Sheriff’s aviation unit saves time, lives
By Logan Hall
With a rumble of the twin turbine engines, and the thump, thump, thump of the rotor blades, the Sheriff’s Department air unit rescue helicopter, Air Squad 9, prepares to lift off and head out on its mission last Saturday.
“Camarillo tower this is County 9 at hangar three with Zulu, request 3M departure,” said Jim Dalton, Sheriff’s Department deputy-pilot, through the radio.
“County 9 proceed as requested,” responded the Camarillo Airport air traffic controller.
For most people, this would be an exciting, once-in-a-lifetime adventure. For the air unit, it’s just another day on the job.
A day in the life on a shift with the air unit starts out like many other jobs. The crew gets into the office at 8 a.m., the coffee maker is fired up, computer screens get flicked on, and everyone begins their duties.
Ojai Valley resident and Senior Deputy Dan Ambarian is a part-time crew chief with the air unit. “We go to work in the morning just like everybody else,” said Ambarian, whose job is to run rescue or law enforcement operations in the helicopter while the pilot focuses on flying. “When we’re not up on a call, we’re in the hangar doing maintenance or getting a little downtime.”
Most people in the Ojai Valley have seen the yellow-and-blue Bell helicopters commonly referred to as “Hueys” flying overhead from time to time. Many of the rescue calls that they go on involve remote locations in the mountains above Ojai, and most of the personnel in the air unit fly over the valley on a regular basis.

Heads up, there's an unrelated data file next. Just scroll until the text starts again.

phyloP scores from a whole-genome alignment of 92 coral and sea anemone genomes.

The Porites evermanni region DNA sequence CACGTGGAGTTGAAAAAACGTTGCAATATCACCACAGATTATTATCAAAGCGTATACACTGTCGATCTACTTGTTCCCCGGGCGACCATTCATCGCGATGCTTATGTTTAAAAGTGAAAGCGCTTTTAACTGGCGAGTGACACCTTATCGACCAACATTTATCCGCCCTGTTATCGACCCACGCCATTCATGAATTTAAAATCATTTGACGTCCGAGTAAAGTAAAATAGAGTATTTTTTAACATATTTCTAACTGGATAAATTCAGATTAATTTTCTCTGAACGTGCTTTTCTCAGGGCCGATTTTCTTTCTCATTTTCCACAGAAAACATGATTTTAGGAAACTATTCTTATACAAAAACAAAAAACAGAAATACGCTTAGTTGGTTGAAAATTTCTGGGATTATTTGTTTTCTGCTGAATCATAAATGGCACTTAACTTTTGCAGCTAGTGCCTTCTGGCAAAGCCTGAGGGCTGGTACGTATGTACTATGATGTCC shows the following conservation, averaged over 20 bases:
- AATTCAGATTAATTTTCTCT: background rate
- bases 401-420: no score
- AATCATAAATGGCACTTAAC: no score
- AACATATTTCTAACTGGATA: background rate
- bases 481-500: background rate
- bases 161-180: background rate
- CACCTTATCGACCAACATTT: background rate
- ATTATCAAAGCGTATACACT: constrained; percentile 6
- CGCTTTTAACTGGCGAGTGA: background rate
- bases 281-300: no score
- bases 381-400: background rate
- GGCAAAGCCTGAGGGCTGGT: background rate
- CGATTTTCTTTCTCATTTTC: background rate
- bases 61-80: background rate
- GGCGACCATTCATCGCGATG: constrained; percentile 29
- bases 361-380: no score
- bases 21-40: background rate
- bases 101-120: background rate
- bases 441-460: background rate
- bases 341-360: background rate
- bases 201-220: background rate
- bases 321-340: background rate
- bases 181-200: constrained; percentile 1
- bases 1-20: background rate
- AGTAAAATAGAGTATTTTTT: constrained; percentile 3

The Sheriff’s Department works closely with other agencies in the county, especially the Ventura County Fire Department, to provide a well-rounded air unit dedicated to serving and protecting the county’s communities. The crews and their helicopters are used in a variety of missions, including search and rescue, fire suppression and prevention, law enforcement, and marijuana eradication. “Ventura County is unique in that we provide air support for so many different purposes,” said Ambarian. “The counties that have air support will usually have a unit for fire, one for law enforcement, etc. We do it all down here.”
Everything seems pretty routine in the hangar while the crews are waiting for a call that will send them up on a mission. There is plenty of work to be done on the ground that involves everyone on the team. Their work area is spotless and organized, and the helicopters are clean and ready to lift off at a moment’s notice. Suddenly, a call will come through and the crew gets into high gear. From that point on, everyone’s head is in the game. Everything happens quickly, and often someone’s life is on the line.
“There‘s no room for error,” said Don White, senior deputy and full-time crew chief. “One minute you’re washing the vehicles or working in the office. The next minute, you’re hanging from the hoist getting ready to lift somebody onto the helicopter.”
The crews are always on standby and can have the helicopters in the air within minutes of receiving a call to go up on a mission. Once the call comes through, the crews are all business, maintaining contact with dispatch and keeping in communication with each other on board the helicopter.